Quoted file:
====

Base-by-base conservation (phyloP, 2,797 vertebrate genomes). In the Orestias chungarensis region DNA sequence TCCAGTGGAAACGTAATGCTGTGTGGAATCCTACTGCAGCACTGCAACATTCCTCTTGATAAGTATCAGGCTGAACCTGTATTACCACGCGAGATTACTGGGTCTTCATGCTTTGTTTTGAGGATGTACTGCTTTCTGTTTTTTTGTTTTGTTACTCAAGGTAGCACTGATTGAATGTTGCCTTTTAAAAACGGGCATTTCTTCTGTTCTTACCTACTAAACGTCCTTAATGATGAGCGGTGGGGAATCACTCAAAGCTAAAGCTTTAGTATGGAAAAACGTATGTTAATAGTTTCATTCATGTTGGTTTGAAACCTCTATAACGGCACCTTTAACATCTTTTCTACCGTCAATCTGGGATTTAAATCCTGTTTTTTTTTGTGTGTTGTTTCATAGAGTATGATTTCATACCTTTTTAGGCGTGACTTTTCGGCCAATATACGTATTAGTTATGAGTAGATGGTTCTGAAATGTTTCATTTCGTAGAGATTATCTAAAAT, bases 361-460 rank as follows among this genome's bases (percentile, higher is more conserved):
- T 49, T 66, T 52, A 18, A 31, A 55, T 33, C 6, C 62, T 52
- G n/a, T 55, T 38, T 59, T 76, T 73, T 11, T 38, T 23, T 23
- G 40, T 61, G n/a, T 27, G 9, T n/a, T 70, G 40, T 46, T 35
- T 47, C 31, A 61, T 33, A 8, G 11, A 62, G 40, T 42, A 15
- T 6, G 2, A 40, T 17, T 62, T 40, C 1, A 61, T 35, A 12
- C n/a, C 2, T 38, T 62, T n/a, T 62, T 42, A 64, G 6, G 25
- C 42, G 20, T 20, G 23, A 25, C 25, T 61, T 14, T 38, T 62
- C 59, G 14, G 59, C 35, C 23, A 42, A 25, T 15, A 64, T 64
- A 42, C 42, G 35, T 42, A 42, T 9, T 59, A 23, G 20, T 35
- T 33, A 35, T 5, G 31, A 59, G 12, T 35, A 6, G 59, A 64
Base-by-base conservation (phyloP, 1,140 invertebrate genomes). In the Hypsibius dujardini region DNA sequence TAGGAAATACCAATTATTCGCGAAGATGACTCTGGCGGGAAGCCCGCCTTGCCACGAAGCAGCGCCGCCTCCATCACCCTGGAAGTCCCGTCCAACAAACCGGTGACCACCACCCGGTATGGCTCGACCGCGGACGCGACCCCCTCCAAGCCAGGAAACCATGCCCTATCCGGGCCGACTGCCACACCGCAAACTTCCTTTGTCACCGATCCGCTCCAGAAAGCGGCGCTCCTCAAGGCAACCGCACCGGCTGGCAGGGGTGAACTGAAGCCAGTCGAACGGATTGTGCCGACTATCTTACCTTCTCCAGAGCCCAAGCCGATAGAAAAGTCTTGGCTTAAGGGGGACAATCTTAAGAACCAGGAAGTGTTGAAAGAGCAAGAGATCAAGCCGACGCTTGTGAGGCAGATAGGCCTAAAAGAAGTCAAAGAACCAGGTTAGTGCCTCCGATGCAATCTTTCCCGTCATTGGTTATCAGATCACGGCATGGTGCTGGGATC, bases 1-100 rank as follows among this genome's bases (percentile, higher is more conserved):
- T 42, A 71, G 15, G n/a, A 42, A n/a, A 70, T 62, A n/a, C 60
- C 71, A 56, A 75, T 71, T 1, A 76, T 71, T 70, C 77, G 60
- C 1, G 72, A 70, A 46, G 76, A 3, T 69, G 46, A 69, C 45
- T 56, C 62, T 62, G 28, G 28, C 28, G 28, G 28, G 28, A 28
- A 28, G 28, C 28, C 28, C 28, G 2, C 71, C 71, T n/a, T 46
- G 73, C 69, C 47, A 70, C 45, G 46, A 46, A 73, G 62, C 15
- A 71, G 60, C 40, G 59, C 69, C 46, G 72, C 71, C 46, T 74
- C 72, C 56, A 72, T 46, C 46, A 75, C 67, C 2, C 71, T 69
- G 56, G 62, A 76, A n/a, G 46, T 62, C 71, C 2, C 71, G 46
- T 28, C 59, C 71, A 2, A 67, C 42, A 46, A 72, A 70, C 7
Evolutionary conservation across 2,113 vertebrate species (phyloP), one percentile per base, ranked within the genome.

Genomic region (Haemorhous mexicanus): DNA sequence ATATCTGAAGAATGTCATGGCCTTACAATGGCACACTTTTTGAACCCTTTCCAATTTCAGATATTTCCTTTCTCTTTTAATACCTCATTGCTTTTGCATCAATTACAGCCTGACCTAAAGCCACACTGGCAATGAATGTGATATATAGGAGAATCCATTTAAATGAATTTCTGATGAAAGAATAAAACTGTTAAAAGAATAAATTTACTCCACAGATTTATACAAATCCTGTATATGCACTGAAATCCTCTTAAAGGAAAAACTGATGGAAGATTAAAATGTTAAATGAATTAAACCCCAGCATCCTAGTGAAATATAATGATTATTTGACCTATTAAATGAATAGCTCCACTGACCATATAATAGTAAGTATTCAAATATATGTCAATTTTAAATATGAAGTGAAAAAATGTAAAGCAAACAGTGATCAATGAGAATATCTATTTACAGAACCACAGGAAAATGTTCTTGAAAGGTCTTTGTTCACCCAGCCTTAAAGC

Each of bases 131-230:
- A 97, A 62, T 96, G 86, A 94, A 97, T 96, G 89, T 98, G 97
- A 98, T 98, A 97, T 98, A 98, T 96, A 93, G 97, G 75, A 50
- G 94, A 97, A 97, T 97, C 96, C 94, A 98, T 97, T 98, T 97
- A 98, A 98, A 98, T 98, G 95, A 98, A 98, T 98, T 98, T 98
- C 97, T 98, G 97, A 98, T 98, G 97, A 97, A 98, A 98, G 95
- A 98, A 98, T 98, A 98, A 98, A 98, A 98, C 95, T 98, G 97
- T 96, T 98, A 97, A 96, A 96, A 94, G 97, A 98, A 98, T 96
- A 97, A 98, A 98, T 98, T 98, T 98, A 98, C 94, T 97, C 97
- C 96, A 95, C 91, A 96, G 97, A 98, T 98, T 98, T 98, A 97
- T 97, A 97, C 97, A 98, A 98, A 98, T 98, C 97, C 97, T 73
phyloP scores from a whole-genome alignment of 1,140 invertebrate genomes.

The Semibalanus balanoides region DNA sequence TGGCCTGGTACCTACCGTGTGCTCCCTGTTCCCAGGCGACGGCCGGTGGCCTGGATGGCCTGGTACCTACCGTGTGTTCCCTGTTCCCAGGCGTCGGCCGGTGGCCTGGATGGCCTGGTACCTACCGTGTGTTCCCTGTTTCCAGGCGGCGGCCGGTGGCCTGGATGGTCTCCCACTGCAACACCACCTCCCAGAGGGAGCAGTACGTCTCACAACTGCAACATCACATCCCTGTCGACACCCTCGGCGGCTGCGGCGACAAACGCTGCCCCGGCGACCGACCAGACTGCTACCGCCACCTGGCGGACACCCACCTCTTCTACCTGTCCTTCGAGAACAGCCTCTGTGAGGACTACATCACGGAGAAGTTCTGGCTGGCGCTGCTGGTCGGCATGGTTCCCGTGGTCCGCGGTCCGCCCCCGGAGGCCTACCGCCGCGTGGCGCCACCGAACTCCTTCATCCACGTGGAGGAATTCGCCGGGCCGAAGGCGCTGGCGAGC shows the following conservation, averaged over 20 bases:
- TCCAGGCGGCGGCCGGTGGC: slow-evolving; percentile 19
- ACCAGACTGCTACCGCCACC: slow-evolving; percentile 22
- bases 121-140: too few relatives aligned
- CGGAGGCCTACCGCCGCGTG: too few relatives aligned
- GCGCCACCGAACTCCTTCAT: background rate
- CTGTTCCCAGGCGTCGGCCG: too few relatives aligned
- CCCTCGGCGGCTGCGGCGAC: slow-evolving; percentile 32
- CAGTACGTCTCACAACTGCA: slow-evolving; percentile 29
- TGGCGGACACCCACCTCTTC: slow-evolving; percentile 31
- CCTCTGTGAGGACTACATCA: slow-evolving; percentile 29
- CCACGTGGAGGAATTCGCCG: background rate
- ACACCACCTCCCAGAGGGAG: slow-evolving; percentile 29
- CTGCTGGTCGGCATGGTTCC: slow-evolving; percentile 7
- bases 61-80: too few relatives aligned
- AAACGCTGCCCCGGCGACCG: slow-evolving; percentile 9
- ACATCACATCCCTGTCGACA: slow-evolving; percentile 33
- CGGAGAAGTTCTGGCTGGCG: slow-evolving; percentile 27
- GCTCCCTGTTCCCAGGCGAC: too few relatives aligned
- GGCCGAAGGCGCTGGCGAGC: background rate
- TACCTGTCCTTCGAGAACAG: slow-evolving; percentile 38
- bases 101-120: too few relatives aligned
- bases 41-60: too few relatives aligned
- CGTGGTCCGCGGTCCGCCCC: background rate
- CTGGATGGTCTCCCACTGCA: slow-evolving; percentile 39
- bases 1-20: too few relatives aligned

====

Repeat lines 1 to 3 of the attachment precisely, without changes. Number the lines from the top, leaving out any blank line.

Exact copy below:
Base-by-base conservation (phyloP, 2,797 vertebrate genomes). In the Orestias chungarensis region DNA sequence TCCAGTGGAAACGTAATGCTGTGTGGAATCCTACTGCAGCACTGCAACATTCCTCTTGATAAGTATCAGGCTGAACCTGTATTACCACGCGAGATTACTGGGTCTTCATGCTTTGTTTTGAGGATGTACTGCTTTCTGTTTTTTTGTTTTGTTACTCAAGGTAGCACTGATTGAATGTTGCCTTTTAAAAACGGGCATTTCTTCTGTTCTTACCTACTAAACGTCCTTAATGATGAGCGGTGGGGAATCACTCAAAGCTAAAGCTTTAGTATGGAAAAACGTATGTTAATAGTTTCATTCATGTTGGTTTGAAACCTCTATAACGGCACCTTTAACATCTTTTCTACCGTCAATCTGGGATTTAAATCCTGTTTTTTTTTGTGTGTTGTTTCATAGAGTATGATTTCATACCTTTTTAGGCGTGACTTTTCGGCCAATATACGTATTAGTTATGAGTAGATGGTTCTGAAATGTTTCATTTCGTAGAGATTATCTAAAAT, bases 361-460 rank as follows among this genome's bases (percentile, higher is more conserved):
- T 49, T 66, T 52, A 18, A 31, A 55, T 33, C 6, C 62, T 52
- G n/a, T 55, T 38, T 59, T 76, T 73, T 11, T 38, T 23, T 23